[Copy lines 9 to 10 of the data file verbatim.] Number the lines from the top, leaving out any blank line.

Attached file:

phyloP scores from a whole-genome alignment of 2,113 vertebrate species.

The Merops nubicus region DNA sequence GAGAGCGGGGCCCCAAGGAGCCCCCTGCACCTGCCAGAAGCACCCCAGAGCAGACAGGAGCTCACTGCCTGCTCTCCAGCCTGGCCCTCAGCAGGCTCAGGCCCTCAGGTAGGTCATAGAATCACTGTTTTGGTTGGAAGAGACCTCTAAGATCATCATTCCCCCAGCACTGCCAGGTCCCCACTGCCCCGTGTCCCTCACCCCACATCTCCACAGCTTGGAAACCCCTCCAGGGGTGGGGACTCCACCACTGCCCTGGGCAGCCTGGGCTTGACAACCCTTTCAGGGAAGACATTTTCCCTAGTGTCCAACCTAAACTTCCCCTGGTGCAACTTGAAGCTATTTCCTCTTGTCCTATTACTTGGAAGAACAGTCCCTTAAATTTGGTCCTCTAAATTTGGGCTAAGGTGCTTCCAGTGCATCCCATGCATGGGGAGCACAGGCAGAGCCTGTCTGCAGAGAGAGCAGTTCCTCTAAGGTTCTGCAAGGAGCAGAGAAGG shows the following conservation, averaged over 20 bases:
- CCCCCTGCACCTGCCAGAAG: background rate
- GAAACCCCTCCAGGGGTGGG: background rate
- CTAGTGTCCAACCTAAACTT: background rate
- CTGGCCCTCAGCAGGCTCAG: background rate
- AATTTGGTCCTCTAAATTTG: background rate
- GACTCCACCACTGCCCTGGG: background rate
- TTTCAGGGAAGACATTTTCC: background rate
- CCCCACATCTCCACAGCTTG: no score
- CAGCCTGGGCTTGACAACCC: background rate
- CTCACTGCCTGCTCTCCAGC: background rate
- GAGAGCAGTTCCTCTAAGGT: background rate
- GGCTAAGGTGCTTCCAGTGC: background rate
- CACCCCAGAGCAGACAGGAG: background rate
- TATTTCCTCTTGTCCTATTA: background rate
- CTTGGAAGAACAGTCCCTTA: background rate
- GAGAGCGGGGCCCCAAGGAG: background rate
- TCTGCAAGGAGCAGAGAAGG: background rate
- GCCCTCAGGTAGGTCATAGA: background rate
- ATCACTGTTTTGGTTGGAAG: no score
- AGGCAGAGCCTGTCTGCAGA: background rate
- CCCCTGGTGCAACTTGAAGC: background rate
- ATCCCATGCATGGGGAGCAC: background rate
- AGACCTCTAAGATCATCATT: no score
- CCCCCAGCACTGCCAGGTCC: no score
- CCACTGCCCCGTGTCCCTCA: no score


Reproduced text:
- TTTCAGGGAAGACATTTTCC: background rate
- CCCCACATCTCCACAGCTTG: no score